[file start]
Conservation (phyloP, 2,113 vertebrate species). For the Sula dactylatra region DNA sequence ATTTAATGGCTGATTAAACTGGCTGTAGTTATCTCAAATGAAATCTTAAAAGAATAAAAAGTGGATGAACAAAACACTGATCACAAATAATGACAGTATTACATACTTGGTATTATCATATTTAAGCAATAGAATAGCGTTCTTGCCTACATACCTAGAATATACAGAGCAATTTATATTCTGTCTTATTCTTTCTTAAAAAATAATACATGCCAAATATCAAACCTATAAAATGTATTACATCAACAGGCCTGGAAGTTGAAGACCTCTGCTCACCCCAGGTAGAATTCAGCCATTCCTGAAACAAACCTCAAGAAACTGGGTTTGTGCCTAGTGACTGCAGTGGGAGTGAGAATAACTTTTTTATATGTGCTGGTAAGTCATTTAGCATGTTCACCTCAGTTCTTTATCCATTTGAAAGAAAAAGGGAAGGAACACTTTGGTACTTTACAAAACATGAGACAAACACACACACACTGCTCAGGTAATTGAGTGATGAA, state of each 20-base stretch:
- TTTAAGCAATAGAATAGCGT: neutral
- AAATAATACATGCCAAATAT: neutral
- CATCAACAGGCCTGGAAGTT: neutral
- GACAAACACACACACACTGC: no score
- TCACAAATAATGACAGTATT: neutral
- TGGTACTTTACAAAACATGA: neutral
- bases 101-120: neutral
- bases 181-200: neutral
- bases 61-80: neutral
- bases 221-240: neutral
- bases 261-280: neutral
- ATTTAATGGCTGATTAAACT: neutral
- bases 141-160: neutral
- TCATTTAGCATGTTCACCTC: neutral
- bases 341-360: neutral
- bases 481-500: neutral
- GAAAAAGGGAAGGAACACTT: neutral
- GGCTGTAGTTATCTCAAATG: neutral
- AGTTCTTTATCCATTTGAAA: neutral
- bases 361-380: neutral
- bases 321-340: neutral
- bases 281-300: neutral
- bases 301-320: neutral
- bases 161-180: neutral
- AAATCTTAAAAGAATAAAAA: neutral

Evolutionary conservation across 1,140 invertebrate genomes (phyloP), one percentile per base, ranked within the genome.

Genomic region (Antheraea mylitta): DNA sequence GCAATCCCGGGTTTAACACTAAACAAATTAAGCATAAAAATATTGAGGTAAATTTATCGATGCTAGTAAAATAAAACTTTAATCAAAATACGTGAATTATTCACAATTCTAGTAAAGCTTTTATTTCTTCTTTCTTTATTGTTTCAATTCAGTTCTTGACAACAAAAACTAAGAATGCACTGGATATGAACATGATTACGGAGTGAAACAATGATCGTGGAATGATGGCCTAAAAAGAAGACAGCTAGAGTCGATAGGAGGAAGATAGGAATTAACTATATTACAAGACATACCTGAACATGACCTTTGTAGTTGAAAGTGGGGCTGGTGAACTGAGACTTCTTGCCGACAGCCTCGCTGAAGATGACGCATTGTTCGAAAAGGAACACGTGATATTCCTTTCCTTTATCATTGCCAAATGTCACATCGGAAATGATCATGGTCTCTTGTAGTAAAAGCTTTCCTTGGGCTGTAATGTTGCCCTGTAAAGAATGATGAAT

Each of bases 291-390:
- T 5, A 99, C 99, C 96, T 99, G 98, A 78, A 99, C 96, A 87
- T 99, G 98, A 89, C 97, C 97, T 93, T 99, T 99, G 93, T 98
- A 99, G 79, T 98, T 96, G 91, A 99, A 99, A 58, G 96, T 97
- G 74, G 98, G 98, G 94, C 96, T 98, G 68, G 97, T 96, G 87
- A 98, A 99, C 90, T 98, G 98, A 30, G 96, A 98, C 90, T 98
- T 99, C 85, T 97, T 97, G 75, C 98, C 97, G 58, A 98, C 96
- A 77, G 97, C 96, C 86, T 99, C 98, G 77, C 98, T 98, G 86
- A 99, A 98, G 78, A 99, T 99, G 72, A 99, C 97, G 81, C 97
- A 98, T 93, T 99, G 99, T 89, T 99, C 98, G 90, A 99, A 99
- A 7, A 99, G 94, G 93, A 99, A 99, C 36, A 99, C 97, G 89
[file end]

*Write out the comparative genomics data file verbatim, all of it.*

Conservation (phyloP, 2,113 vertebrate species). For the Sula dactylatra region DNA sequence ATTTAATGGCTGATTAAACTGGCTGTAGTTATCTCAAATGAAATCTTAAAAGAATAAAAAGTGGATGAACAAAACACTGATCACAAATAATGACAGTATTACATACTTGGTATTATCATATTTAAGCAATAGAATAGCGTTCTTGCCTACATACCTAGAATATACAGAGCAATTTATATTCTGTCTTATTCTTTCTTAAAAAATAATACATGCCAAATATCAAACCTATAAAATGTATTACATCAACAGGCCTGGAAGTTGAAGACCTCTGCTCACCCCAGGTAGAATTCAGCCATTCCTGAAACAAACCTCAAGAAACTGGGTTTGTGCCTAGTGACTGCAGTGGGAGTGAGAATAACTTTTTTATATGTGCTGGTAAGTCATTTAGCATGTTCACCTCAGTTCTTTATCCATTTGAAAGAAAAAGGGAAGGAACACTTTGGTACTTTACAAAACATGAGACAAACACACACACACTGCTCAGGTAATTGAGTGATGAA, state of each 20-base stretch:
- TTTAAGCAATAGAATAGCGT: neutral
- AAATAATACATGCCAAATAT: neutral
- CATCAACAGGCCTGGAAGTT: neutral
- GACAAACACACACACACTGC: no score
- TCACAAATAATGACAGTATT: neutral
- TGGTACTTTACAAAACATGA: neutral
- bases 101-120: neutral
- bases 181-200: neutral
- bases 61-80: neutral
- bases 221-240: neutral
- bases 261-280: neutral
- ATTTAATGGCTGATTAAACT: neutral
- bases 141-160: neutral
- TCATTTAGCATGTTCACCTC: neutral
- bases 341-360: neutral
- bases 481-500: neutral
- GAAAAAGGGAAGGAACACTT: neutral
- GGCTGTAGTTATCTCAAATG: neutral
- AGTTCTTTATCCATTTGAAA: neutral
- bases 361-380: neutral
- bases 321-340: neutral
- bases 281-300: neutral
- bases 301-320: neutral
- bases 161-180: neutral
- AAATCTTAAAAGAATAAAAA: neutral

Evolutionary conservation across 1,140 invertebrate genomes (phyloP), one percentile per base, ranked within the genome.

Genomic region (Antheraea mylitta): DNA sequence GCAATCCCGGGTTTAACACTAAACAAATTAAGCATAAAAATATTGAGGTAAATTTATCGATGCTAGTAAAATAAAACTTTAATCAAAATACGTGAATTATTCACAATTCTAGTAAAGCTTTTATTTCTTCTTTCTTTATTGTTTCAATTCAGTTCTTGACAACAAAAACTAAGAATGCACTGGATATGAACATGATTACGGAGTGAAACAATGATCGTGGAATGATGGCCTAAAAAGAAGACAGCTAGAGTCGATAGGAGGAAGATAGGAATTAACTATATTACAAGACATACCTGAACATGACCTTTGTAGTTGAAAGTGGGGCTGGTGAACTGAGACTTCTTGCCGACAGCCTCGCTGAAGATGACGCATTGTTCGAAAAGGAACACGTGATATTCCTTTCCTTTATCATTGCCAAATGTCACATCGGAAATGATCATGGTCTCTTGTAGTAAAAGCTTTCCTTGGGCTGTAATGTTGCCCTGTAAAGAATGATGAAT

Each of bases 291-390:
- T 5, A 99, C 99, C 96, T 99, G 98, A 78, A 99, C 96, A 87
- T 99, G 98, A 89, C 97, C 97, T 93, T 99, T 99, G 93, T 98
- A 99, G 79, T 98, T 96, G 91, A 99, A 99, A 58, G 96, T 97
- G 74, G 98, G 98, G 94, C 96, T 98, G 68, G 97, T 96, G 87
- A 98, A 99, C 90, T 98, G 98, A 30, G 96, A 98, C 90, T 98
- T 99, C 85, T 97, T 97, G 75, C 98, C 97, G 58, A 98, C 96
- A 77, G 97, C 96, C 86, T 99, C 98, G 77, C 98, T 98, G 86
- A 99, A 98, G 78, A 99, T 99, G 72, A 99, C 97, G 81, C 97
- A 98, T 93, T 99, G 99, T 89, T 99, C 98, G 90, A 99, A 99
- A 7, A 99, G 94, G 93, A 99, A 99, C 36, A 99, C 97, G 89